On May 6, Standard & Poor's lowered its short-term corporate credit and commercial paper ratings on French media and telecommunications group Vivendi Universal S.A. to A3 from A2, reflecting concerns about the evolution of VU's credit measures. At the same time, the outlook was revised to negative from stable.
Standard & Poor's also affirmed its BBB long-term ratings on the company.
"VU's credit measures could be impaired in the near term by the continuous decline in the group's share price and the related impact on certain share-price-linked put options," said Guy Deslondes, a director in Standard & Poor's Milan office.
On the basis of VU's current share price of about EUR30, and taking into account other nonshare related put options (such as the acquisition of telecoms infrastructure operator Telecom Developpement), Standard & Poor's estimates that the group would have to repay about EUR1.2 billion in aggregate through January 2003 if all put options were exercised -- a situation that would challenge management's debt-reduction plan.
The group's adjusted net debt, as calculated by Standard & Poor's, was approximately EUR20 billion at end-April 2002, including the debt related to the pending acquisition of the film and TV businesses of USA Networks Inc. but excluding debt at environmental-services subsidiary Vivendi Environnement S.A.
VU has made asset sales of about EUR4.5 billion since the beginning of 2001, most notably 55 million treasury shares and its professional-press business.
VU's intention to improve credit measures substantially in 2002 -- including a net debt-to-EBITDA ratio of below 3 times -- still appears achievable, thanks to improving cash flow generation across most of the group's business segments (taking into account the solid cash flow generation of USA Networks). At the current rating level, Standard & Poor's also expects further improvement in credit measures in 2003. "Nevertheless, VU's credit profile could weaken rapidly as a result of the exercise of certain put options or of the group's failure to increase operating margins in 2002," Deslondes says.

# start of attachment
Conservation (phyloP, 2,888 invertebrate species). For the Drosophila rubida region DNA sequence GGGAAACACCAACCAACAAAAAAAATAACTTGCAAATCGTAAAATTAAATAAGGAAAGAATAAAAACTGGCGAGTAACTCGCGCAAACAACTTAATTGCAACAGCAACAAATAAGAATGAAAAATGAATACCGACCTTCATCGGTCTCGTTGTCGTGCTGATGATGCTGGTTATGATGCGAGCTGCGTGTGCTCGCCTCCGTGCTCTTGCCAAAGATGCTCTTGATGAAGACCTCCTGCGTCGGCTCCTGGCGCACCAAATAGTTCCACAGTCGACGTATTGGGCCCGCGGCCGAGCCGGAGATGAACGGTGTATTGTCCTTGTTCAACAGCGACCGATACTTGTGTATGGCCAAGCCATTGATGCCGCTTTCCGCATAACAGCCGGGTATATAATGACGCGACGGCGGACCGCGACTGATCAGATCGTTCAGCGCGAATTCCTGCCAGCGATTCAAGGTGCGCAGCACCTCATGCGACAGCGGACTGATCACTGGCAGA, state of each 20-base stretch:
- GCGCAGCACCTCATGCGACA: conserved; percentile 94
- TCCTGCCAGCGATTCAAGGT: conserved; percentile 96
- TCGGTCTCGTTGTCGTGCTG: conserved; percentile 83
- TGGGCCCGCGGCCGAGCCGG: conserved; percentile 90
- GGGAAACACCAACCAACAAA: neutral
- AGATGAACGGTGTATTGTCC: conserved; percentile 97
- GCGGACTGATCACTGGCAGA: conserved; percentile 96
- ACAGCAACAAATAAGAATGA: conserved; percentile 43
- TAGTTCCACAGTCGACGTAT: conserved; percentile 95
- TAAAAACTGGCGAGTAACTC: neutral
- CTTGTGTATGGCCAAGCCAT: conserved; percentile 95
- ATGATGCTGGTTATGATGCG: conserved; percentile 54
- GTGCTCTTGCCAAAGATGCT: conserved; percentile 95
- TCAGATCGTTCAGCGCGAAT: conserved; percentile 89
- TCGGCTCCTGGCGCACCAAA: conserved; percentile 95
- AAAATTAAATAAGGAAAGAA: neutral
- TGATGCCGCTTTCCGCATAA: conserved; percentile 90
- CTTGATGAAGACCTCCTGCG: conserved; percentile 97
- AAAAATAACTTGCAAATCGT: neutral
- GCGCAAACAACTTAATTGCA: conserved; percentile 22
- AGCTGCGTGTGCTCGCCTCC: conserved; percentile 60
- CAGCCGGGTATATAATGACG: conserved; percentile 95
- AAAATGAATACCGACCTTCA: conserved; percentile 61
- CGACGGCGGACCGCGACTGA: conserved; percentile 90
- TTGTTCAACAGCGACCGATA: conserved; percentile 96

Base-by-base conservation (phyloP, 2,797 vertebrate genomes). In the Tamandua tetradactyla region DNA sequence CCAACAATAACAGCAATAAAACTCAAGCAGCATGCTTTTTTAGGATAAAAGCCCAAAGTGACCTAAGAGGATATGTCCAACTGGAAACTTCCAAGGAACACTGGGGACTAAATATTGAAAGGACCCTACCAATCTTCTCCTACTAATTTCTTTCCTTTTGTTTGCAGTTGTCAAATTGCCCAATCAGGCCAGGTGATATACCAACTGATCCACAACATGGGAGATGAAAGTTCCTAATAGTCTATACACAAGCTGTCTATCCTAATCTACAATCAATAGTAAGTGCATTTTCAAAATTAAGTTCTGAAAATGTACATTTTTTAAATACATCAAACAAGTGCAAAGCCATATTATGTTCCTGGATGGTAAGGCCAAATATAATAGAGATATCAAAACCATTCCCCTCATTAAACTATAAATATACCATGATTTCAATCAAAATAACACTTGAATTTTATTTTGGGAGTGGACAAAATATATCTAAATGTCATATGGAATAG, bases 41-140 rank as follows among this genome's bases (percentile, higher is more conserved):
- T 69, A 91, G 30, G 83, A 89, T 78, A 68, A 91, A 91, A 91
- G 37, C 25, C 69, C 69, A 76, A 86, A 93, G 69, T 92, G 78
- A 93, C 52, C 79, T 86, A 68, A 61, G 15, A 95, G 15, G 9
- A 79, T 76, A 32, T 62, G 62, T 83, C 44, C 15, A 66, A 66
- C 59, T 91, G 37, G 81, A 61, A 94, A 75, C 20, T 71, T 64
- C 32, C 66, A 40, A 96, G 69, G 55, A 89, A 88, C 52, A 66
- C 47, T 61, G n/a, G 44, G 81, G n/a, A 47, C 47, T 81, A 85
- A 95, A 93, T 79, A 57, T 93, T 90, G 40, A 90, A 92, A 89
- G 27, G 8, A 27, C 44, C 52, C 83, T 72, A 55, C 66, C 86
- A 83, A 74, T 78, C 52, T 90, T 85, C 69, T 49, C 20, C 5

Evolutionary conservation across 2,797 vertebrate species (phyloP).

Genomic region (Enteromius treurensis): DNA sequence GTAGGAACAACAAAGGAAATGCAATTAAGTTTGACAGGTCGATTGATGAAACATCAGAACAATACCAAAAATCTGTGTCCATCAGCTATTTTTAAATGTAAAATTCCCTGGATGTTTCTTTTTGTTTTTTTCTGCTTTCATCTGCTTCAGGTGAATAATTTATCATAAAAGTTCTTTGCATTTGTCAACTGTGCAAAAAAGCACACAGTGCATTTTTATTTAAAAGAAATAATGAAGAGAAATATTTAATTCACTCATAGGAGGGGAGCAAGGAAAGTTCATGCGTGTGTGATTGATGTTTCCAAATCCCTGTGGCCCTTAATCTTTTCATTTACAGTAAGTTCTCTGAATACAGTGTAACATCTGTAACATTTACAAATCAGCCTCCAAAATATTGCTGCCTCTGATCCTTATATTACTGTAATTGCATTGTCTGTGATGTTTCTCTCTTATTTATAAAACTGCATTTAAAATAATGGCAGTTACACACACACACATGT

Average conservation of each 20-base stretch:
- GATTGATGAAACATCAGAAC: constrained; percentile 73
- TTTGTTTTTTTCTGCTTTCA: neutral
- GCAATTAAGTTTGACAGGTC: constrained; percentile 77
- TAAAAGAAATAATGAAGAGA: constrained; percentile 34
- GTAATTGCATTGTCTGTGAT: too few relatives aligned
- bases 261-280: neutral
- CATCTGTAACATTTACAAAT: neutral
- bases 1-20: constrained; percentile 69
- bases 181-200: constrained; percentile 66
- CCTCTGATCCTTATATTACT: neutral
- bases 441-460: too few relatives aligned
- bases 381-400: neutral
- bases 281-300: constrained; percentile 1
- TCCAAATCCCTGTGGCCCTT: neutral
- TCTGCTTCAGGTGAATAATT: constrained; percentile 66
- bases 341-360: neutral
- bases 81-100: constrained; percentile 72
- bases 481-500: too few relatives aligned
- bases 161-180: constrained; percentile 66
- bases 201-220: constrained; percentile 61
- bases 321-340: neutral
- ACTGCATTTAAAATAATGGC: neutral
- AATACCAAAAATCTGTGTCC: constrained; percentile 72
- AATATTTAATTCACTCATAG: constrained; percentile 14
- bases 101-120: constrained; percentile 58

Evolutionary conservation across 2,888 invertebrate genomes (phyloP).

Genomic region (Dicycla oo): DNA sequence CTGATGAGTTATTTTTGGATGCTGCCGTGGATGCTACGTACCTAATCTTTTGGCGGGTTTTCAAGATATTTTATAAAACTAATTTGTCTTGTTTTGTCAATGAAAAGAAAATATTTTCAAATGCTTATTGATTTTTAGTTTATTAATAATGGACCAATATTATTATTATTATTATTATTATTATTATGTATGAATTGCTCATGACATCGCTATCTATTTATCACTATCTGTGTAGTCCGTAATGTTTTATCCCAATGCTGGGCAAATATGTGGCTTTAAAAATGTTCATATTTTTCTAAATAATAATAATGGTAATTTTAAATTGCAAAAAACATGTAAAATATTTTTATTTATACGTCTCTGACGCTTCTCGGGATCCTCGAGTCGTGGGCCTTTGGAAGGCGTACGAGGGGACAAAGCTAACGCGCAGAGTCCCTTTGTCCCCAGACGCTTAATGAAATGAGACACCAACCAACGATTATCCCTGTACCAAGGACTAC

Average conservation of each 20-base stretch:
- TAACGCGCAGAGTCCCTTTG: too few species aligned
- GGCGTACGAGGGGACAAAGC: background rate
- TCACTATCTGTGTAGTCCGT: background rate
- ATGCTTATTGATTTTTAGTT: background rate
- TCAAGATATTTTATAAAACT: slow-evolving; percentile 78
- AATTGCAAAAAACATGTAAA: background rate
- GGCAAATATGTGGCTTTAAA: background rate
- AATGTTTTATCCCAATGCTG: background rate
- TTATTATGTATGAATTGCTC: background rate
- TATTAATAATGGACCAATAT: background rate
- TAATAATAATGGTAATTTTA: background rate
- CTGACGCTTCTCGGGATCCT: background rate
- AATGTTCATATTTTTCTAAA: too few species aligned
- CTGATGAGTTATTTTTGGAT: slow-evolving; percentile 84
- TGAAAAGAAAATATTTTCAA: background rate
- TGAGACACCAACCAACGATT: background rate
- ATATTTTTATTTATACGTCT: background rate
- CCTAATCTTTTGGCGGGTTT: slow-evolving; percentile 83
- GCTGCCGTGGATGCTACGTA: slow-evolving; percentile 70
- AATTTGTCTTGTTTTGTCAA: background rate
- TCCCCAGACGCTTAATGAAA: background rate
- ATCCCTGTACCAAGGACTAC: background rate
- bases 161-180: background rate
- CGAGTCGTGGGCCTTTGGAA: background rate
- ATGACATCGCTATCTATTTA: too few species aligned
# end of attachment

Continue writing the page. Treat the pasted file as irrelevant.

In addition, VU's financial liquidity is becoming increasingly exposed to its overall credit quality and long-term rating level (notably after Moody's recent downgrade of its long-term rating on the company to Baa3, with a stable outlook). In particular, the group would be forced to repay up to EUR900 million of long-term financial obligations if any of its credit ratings were lowered to BBB- (or the equivalent) with a negative outlook, and another EUR4.5 billion if any of the ratings were cut to below investment grade.
In the near term, the group would have to refinance about EUR1.5 billion worth of outstanding commercial paper. At end-April 2002, VU had sufficient credit lines in place to back up its outstanding commercial paper, and, more recently, the group syndicated a EUR3 billion credit line. Consequently, although declining, VU's near-term liquidity remains appropriate for the current ratings.
From Standard & Poor's RatingsDirect